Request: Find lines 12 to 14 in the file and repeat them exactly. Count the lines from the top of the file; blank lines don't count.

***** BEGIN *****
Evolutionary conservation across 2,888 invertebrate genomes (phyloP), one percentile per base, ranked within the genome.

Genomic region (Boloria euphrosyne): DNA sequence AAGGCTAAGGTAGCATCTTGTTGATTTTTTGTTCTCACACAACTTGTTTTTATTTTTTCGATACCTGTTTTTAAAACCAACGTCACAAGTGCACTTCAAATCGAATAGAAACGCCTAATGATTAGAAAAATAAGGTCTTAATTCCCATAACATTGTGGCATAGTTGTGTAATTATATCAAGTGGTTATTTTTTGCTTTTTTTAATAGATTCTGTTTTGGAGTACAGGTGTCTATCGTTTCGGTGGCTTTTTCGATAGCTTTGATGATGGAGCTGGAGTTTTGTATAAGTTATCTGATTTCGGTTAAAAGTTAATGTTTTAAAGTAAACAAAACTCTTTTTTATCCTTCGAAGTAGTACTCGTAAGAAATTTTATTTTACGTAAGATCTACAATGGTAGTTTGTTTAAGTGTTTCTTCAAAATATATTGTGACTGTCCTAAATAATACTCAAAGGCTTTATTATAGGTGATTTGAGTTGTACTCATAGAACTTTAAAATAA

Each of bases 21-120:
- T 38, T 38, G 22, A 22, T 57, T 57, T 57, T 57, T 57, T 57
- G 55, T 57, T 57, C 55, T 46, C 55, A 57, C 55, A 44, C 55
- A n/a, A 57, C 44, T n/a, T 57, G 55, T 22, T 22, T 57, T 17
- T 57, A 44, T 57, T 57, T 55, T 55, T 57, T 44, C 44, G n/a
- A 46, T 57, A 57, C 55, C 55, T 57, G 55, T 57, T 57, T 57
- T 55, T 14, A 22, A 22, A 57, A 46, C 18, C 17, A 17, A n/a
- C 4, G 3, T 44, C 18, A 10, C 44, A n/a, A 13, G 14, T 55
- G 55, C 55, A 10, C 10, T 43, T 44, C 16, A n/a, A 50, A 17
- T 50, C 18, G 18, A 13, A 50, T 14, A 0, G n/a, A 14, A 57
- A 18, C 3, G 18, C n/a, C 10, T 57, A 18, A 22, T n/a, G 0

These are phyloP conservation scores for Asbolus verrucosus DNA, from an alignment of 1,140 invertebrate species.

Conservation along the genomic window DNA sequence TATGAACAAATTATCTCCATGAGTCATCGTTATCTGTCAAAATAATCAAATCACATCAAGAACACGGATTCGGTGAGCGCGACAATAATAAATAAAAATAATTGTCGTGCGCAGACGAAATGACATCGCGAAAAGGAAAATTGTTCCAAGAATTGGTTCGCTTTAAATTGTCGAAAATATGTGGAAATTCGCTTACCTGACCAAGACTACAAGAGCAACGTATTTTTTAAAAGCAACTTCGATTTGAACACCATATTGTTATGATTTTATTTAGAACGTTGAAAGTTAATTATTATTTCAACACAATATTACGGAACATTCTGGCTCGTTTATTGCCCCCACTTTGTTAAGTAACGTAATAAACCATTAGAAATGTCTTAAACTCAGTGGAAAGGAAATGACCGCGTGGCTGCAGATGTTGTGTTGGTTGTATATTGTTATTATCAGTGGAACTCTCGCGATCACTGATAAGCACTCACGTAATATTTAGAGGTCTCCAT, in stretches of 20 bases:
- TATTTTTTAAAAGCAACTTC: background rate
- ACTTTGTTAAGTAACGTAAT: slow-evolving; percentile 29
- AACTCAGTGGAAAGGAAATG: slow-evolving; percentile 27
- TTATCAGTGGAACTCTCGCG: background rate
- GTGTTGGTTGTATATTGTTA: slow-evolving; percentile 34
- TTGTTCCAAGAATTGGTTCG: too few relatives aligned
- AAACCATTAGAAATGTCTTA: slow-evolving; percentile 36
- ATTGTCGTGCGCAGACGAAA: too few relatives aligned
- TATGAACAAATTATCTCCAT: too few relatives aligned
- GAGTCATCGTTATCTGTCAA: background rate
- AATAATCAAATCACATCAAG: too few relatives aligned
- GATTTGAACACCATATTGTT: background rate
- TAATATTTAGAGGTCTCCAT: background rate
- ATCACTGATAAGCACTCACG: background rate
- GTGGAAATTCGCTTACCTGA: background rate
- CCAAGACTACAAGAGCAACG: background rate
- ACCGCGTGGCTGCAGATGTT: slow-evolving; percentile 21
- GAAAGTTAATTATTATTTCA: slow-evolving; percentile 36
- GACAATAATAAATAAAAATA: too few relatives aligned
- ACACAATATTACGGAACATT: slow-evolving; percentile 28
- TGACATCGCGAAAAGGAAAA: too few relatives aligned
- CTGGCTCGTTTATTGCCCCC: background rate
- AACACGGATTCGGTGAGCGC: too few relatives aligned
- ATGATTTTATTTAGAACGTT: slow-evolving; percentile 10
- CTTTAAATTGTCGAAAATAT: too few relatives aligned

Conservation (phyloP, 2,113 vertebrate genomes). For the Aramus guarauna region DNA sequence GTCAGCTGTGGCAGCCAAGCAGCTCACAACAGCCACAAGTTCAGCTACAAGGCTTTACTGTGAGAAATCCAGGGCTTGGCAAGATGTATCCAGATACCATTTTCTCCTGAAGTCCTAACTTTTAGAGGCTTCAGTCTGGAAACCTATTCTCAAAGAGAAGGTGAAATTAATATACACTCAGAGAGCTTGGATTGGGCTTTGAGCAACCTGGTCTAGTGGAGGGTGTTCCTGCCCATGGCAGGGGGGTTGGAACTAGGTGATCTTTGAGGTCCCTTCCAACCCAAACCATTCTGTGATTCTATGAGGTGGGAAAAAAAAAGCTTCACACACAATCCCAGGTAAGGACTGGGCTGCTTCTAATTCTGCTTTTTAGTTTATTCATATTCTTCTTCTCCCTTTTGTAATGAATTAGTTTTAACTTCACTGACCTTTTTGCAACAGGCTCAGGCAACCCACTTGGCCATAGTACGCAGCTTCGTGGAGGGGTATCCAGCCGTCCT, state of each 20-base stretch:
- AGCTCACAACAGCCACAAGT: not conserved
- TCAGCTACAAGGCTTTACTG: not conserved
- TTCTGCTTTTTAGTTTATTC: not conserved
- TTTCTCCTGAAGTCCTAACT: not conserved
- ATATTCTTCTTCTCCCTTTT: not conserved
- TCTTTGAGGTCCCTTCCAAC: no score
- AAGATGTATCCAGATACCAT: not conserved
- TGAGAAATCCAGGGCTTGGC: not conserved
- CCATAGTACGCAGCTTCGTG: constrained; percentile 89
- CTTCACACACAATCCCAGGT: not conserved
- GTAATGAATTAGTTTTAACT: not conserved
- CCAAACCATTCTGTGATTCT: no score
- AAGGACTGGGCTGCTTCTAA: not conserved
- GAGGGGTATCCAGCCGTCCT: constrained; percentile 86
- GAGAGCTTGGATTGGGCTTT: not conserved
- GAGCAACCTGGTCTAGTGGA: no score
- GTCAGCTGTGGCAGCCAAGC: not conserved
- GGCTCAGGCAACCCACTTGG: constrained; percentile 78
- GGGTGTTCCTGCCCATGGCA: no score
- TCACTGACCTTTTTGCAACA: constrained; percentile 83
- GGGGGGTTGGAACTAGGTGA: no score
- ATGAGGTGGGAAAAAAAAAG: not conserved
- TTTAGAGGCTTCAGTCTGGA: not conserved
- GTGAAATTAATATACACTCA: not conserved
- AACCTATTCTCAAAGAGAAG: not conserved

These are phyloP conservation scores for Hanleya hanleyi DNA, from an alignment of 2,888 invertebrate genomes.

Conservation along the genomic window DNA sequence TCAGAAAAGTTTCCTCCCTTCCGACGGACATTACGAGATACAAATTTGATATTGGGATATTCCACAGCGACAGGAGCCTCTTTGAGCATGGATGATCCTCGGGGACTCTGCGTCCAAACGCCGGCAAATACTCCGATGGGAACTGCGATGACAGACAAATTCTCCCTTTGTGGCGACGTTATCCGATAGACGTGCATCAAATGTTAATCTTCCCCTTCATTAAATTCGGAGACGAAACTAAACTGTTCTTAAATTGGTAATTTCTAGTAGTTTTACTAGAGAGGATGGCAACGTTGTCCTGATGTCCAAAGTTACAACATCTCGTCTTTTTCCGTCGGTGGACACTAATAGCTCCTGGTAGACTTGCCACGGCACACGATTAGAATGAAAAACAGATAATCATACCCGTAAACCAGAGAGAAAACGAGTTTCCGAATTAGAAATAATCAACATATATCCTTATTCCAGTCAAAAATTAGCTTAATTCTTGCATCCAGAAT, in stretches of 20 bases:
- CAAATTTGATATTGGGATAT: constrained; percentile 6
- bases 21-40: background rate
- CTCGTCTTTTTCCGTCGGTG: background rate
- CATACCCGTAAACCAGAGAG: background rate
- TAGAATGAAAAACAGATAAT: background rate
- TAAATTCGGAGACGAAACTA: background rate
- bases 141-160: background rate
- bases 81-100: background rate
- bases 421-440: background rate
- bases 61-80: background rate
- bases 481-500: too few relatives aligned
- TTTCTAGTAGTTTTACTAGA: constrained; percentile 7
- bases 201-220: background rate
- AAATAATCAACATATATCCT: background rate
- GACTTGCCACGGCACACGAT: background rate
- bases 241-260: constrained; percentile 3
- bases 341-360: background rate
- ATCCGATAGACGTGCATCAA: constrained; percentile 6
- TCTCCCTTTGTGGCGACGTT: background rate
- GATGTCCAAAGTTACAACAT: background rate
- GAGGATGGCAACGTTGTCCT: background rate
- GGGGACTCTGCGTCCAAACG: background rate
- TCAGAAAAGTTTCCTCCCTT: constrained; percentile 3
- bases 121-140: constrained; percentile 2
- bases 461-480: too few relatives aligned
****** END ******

- T 50, C 18, G 18, A 13, A 50, T 14, A 0, G n/a, A 14, A 57
- A 18, C 3, G 18, C n/a, C 10, T 57, A 18, A 22, T n/a, G 0

These are phyloP conservation scores for Asbolus verrucosus DNA, from an alignment of 1,140 invertebrate species.